The professor of the University of Kent Vybarr Cregan-Reid noted that there is increasing scientific evidence that the feet are key in human evolution, and shows one of the traces of human footprints oldest found dates back one and a half million years, found in Kenya.
The footprint helped determine that our ancestors ‘ feet remained virtually unchanged, while the rest of their bodies were roughly modified.
Today our feet are weaker, bigger and flatter. And this is bad news not only for the health of our feet but for our whole body.
The loss of efficiency of our feet is reflected in the fact that almost 80% of people who run (recreational running) suffer some kind of injury every year.
“Tens of thousands of years ago people used (feet) much more than now so it’s not a problem of overuse. Perhaps the problem is that we are not using them enough to get them used to a lot of use,” he explained.
With the Industrial Revolution, a more sedentary lifestyle began. From then on, our feet began to adapt to our new reality of not moving.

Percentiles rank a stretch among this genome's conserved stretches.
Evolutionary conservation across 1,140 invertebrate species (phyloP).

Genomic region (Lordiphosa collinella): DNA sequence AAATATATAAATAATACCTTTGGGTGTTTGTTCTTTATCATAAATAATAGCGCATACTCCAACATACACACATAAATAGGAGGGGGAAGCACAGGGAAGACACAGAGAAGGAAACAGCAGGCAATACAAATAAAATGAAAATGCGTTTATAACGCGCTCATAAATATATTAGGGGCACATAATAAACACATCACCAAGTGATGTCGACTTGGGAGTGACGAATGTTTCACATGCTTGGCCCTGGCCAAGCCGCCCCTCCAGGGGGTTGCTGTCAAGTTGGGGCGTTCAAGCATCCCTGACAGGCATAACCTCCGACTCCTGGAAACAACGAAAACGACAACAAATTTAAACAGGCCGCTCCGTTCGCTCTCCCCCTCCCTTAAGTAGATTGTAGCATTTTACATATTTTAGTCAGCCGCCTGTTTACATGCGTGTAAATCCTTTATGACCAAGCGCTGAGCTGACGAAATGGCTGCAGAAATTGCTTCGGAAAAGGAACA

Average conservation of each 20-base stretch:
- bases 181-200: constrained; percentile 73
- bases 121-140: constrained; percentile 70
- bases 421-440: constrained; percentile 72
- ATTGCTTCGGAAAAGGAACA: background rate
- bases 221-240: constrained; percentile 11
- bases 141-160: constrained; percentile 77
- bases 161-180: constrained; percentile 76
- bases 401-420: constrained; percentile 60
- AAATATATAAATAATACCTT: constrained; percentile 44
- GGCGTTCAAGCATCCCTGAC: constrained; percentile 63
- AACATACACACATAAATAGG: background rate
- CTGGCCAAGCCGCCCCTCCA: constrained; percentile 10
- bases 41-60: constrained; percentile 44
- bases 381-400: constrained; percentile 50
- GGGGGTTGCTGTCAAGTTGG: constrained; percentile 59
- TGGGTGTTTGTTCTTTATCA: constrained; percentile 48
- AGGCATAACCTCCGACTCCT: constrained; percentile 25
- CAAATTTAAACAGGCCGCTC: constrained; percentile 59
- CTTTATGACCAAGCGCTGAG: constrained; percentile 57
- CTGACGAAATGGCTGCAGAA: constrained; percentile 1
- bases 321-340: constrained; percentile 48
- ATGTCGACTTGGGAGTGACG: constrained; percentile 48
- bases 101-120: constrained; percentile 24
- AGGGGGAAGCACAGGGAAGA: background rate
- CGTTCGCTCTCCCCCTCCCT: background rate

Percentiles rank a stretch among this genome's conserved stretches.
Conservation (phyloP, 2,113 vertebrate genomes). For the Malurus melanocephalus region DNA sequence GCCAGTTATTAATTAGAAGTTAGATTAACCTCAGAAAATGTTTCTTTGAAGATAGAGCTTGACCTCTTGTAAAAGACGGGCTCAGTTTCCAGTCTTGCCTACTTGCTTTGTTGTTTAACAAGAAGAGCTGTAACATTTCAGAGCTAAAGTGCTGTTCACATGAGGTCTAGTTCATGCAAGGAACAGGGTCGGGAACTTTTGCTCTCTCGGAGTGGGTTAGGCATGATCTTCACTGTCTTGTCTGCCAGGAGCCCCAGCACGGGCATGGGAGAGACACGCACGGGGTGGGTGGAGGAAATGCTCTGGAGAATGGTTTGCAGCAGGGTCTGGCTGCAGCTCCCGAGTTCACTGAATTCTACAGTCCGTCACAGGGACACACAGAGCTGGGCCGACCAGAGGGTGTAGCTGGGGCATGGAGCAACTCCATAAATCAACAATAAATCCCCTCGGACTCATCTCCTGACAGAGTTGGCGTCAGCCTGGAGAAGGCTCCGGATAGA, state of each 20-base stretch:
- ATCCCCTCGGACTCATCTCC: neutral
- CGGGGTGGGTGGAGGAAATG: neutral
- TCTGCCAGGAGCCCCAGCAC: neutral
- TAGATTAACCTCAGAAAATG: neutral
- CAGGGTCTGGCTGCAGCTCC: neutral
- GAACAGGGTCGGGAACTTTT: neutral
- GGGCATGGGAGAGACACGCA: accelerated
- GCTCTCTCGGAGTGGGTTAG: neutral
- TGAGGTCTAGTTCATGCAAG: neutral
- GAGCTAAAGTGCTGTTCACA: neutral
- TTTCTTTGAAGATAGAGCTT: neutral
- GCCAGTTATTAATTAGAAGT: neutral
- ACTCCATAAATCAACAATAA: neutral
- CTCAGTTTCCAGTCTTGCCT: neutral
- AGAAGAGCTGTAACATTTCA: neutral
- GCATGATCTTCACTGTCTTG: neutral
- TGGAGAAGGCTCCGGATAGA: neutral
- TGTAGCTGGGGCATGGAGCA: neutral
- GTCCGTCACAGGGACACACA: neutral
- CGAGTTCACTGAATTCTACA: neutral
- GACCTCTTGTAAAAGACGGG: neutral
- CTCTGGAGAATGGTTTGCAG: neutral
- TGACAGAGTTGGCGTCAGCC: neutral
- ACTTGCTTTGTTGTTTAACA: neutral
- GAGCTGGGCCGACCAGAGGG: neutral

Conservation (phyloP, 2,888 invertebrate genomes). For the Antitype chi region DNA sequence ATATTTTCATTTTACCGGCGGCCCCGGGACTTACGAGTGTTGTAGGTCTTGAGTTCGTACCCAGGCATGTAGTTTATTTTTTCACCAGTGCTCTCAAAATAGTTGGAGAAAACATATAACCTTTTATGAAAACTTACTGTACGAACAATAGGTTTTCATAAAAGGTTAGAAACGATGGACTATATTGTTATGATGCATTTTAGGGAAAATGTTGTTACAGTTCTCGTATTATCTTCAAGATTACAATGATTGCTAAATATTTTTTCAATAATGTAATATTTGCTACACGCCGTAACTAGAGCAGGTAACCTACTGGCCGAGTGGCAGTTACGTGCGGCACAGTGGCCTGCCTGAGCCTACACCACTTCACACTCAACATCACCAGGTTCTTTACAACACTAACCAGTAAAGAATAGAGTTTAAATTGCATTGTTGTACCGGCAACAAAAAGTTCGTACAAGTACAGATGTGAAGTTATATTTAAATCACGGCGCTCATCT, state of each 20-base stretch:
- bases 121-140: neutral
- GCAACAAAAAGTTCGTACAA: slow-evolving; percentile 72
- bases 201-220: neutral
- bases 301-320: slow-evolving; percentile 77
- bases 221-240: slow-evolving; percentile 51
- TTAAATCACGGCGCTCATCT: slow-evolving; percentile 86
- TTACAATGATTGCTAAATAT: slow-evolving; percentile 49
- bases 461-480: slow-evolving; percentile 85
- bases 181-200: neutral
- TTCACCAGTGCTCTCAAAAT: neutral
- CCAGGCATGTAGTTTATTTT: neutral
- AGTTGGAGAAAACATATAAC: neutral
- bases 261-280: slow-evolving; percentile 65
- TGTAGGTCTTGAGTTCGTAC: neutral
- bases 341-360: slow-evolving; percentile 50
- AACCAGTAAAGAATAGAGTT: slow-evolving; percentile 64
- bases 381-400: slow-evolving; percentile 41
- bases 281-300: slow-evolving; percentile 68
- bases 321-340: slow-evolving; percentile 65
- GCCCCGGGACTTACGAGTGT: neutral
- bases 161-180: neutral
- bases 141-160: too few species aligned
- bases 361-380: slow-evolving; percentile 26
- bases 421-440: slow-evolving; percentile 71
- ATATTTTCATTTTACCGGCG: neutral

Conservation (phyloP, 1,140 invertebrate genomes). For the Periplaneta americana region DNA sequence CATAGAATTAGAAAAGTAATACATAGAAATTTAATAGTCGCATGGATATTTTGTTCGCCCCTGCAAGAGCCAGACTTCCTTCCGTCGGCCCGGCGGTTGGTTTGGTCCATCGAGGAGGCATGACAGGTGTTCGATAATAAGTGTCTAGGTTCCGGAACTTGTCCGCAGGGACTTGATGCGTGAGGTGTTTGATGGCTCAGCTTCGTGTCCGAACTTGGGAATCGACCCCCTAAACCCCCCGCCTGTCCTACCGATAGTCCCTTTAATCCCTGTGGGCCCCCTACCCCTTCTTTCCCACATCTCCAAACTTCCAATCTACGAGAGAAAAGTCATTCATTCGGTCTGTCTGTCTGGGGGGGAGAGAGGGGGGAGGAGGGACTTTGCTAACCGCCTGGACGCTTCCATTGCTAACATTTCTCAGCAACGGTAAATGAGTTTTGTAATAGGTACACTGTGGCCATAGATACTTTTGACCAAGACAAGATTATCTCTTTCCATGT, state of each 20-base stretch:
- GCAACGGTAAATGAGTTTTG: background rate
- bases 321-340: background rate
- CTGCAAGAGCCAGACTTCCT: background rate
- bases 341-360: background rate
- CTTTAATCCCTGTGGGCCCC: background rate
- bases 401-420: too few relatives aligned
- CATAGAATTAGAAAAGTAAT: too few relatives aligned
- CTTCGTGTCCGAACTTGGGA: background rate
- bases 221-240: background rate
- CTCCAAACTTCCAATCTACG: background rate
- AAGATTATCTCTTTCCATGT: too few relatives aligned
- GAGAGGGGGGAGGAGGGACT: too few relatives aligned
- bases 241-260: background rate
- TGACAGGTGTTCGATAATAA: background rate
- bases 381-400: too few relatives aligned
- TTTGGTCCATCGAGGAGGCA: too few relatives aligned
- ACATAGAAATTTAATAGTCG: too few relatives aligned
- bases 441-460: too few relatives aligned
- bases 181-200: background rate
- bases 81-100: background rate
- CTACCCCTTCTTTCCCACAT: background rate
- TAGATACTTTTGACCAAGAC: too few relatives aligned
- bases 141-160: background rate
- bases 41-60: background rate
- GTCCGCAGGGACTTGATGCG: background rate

For example, the hard, flat surfaces we usually walk on a daily basis. Or the flat-soled footwear we usually use to cover those hard floors.
These do not allow the nearly 100 muscles and tendons we have on each foot to move as they used to when life was less comfortable, jobs required movement and people moved on foot.
By weakening the musculature, it makes our feet more fragile. The protective layer of Calluses used to be worn by our ancestors who spent a lot of time barefoot was also lost.
Although shoes are helpful, the incidence of flat feet has increased in many parts of the world.
How to reverse the damage to our feet
One of the simplest things we can do to improve the health of our feet is walking. Ideally, barefoot.
A study of children in India found that those who did not wear shoes or sandals had fewer flat feet.
Cregan-Reid believes we should rediscover our feet to learn how to use them again.